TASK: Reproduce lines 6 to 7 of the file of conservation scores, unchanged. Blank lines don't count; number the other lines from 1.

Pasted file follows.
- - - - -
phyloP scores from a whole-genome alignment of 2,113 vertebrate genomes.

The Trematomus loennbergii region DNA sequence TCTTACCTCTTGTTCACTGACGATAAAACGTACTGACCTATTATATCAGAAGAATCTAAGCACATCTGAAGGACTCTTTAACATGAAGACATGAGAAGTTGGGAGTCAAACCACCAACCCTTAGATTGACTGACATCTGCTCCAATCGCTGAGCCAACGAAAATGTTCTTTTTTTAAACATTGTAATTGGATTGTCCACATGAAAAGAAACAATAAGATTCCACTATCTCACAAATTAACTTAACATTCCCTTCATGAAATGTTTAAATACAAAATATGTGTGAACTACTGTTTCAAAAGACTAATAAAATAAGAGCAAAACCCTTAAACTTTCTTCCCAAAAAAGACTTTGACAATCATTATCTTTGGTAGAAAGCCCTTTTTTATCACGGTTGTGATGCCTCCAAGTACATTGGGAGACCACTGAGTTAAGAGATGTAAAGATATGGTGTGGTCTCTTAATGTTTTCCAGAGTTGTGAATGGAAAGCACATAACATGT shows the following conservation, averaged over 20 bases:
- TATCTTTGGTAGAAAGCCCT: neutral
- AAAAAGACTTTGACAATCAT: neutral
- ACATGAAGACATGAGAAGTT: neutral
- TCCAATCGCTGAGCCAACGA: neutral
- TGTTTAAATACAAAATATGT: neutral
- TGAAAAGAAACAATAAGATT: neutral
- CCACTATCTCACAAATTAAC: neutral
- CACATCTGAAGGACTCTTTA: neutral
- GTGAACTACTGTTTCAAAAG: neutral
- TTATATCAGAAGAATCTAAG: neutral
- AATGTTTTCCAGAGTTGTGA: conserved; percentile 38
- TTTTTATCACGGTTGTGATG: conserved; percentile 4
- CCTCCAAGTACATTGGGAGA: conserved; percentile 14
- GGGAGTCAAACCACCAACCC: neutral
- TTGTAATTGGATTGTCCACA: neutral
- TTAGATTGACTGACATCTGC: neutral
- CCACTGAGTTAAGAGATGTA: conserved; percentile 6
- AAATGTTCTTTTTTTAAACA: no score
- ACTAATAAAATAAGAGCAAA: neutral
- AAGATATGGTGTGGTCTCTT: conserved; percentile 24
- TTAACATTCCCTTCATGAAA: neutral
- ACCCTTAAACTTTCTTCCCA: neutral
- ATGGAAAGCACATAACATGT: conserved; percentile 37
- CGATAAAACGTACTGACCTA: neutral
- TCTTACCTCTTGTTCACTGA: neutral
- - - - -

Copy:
- TCCAATCGCTGAGCCAACGA: neutral
- TGTTTAAATACAAAATATGT: neutral